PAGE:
(Adds detail about safety recommendations)
By Alwyn Scott
NEW YORK, June 18 A fire that scorched the top
of a Boeing Co 787 Dreamliner at London Heathrow airport
last summer was likely caused by faulty wiring in an emergency
rescue beacon that led to "an uncontrolled discharge" from a
lithium-ion battery, the UK aviation safety agency said on
The agency also recommended five steps the U.S. Federal
Aviation Administration could take to ensure greater safety with
lithium batteries on aircraft, echoing comments the U.S.
National Transportation Safety Board made last month.
The battery likely discharged unevenly, causing one of its
cells to deplete more than the other four, then reverse polarity
and absorb energy from the others, the UK Air Accidents
Investigation Branch (AAIB) said in a special report.
"Several tests demonstrated that when a cell failed in this
manner, the heat released caused the failure to cascade to the
remaining four cells," the AAIB said.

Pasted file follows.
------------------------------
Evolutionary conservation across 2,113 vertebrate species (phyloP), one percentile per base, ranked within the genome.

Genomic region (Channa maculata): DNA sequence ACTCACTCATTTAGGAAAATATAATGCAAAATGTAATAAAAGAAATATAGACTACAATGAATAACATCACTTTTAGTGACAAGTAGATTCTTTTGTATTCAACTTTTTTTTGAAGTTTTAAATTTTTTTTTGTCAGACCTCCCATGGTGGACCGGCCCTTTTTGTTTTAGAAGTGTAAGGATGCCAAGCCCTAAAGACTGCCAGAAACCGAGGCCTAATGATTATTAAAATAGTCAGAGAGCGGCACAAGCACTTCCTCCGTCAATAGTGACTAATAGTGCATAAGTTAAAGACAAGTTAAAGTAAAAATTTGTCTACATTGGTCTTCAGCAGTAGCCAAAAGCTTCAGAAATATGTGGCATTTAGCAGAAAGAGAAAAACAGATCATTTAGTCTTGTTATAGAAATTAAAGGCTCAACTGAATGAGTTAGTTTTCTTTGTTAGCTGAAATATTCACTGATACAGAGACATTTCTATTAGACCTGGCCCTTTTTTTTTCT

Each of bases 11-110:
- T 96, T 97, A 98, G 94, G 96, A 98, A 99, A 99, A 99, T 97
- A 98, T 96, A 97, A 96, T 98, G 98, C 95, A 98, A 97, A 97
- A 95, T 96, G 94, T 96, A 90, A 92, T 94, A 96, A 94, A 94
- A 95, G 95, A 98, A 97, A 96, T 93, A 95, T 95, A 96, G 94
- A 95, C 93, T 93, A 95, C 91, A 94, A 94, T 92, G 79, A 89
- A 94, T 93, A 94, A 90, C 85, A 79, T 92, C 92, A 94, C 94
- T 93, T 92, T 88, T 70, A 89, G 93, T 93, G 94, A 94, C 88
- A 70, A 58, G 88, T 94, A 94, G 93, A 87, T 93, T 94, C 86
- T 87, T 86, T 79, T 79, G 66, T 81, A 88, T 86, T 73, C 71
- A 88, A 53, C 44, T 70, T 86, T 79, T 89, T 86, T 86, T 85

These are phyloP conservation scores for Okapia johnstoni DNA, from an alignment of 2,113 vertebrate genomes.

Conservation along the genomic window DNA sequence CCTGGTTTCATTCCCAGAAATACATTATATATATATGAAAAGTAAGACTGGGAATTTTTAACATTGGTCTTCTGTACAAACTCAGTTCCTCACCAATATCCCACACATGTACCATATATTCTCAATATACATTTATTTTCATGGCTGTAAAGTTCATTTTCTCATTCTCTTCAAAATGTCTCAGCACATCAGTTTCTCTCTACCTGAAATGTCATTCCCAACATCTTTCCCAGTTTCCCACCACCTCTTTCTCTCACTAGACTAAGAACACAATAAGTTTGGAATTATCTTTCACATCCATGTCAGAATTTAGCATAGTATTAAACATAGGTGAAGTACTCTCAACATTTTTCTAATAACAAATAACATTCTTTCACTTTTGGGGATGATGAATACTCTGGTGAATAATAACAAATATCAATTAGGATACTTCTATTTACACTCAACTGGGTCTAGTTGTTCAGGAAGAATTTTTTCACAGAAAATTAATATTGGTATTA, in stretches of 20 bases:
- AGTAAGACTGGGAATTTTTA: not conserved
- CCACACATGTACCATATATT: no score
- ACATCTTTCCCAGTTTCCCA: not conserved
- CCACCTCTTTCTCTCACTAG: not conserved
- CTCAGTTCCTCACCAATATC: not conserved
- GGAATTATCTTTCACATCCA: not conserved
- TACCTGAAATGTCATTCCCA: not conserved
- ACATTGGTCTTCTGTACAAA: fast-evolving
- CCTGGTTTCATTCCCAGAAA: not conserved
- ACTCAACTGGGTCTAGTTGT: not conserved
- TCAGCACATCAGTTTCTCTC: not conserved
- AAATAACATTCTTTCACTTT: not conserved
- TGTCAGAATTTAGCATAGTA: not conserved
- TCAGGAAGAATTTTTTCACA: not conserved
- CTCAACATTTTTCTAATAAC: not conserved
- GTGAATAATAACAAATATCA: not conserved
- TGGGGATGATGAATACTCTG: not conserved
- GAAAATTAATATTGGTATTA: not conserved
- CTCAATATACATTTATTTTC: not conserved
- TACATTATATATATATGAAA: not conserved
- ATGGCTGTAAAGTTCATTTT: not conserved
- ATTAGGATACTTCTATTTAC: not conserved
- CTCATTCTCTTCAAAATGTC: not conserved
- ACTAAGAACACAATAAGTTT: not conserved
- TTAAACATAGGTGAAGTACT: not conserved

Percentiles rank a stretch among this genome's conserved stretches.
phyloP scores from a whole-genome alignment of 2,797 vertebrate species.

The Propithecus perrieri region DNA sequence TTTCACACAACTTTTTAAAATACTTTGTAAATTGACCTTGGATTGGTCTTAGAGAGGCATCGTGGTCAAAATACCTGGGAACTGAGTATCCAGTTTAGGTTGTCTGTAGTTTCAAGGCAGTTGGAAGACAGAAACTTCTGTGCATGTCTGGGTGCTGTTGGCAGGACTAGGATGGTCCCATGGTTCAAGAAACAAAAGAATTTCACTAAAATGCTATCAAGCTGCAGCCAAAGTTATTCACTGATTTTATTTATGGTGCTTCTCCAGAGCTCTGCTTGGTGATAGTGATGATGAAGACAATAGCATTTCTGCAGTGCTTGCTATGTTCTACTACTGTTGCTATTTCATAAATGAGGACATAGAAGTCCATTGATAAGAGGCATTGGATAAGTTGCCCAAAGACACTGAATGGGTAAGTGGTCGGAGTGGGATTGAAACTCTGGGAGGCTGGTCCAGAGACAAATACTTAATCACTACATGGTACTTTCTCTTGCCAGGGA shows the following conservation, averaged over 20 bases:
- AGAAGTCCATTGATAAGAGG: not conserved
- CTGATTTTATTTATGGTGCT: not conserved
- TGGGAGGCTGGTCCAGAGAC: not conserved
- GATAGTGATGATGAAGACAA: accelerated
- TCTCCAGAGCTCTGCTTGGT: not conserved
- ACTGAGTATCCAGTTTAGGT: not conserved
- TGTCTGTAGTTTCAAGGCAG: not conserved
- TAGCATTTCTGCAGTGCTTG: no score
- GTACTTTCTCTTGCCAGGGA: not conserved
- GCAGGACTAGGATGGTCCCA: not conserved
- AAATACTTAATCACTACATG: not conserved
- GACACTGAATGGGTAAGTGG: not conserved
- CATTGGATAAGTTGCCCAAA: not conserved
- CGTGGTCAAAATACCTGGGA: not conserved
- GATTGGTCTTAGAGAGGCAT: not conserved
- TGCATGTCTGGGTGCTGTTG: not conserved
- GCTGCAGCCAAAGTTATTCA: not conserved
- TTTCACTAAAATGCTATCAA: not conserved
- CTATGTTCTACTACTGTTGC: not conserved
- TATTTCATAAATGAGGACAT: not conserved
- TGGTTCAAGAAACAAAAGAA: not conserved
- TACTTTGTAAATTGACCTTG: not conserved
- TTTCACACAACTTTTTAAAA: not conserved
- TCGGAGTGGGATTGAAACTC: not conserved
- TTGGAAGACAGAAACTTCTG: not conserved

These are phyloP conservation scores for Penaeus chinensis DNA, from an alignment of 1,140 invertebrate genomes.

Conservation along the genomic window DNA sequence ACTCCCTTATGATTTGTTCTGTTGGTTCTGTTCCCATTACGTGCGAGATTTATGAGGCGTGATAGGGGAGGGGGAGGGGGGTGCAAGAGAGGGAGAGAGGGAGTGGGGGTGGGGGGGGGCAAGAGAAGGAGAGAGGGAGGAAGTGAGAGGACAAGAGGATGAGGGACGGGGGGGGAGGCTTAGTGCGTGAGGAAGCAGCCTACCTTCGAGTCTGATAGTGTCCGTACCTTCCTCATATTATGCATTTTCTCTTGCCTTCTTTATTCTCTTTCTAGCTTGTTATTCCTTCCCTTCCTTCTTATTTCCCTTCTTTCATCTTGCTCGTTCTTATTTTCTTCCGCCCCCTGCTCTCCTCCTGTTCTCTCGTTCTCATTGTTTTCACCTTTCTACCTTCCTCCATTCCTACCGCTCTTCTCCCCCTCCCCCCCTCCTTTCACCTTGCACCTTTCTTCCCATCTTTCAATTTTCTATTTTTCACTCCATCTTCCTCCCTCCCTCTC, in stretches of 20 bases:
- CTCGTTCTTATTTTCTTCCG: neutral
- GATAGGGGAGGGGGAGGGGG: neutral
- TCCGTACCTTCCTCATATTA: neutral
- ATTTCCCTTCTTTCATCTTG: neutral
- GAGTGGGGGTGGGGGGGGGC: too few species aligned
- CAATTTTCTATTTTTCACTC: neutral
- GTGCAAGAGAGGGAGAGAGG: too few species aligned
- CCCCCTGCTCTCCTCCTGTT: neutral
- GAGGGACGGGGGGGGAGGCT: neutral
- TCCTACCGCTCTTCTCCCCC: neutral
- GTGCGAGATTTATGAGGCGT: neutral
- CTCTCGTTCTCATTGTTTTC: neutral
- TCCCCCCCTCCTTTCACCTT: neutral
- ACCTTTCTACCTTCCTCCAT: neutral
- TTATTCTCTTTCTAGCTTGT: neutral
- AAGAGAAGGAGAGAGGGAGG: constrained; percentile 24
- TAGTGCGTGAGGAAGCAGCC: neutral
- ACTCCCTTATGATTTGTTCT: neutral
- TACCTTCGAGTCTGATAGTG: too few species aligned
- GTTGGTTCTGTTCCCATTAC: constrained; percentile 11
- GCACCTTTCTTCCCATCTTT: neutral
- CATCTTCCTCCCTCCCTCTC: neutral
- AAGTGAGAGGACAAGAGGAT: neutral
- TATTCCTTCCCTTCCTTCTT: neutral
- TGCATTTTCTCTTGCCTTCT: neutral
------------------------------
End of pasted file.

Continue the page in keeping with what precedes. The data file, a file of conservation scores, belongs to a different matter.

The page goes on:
Honeywell said it appreciated the AAIB's thoroughness and
noted it had worked with the FAA and Transport Canada on an
airworthiness directive requiring "that all applicable ELT units
are inspected to verify that the error is not present." It
added, "Honeywell is committed to ensuring the safety of all its
products and has implemented a redesign and amended
assembly/installation guidelines for this product."
The July 12, 2013, fire in the emergency locator transmitter
(ELT), made by Honeywell International Inc, burned the
top of the fuselage of the Ethiopian Airlines jet,
taking it out of service for an extended period and renewing
concern about use of lithium-based batteries on aircraft. No one
was injured in the incident and the jet was parked at the time.
Separately, the global fleet of Dreamliners was grounded for
three months last year after two other lithium-ion batteries,
not related to the ELT, burned in two incidents in Japan and the
No one was injured in those incidents, but out of concern
for safety, regulators halted flights while Boeing redesigned
the batteries and the charging system, and created a steel box
to contain a fire.
The AAIB said the FAA should develop better requirements to
certify use of lithium-metal batteries on planes that take
account of current knowledge about how they operate and fail.
It also recommended that the FAA require certification tests
for lithium-metal batteries be carried out with batteries
installed in surrounding equipment, to account for any problems
that could arise from integration.
(Editing by Jonathan Oatis)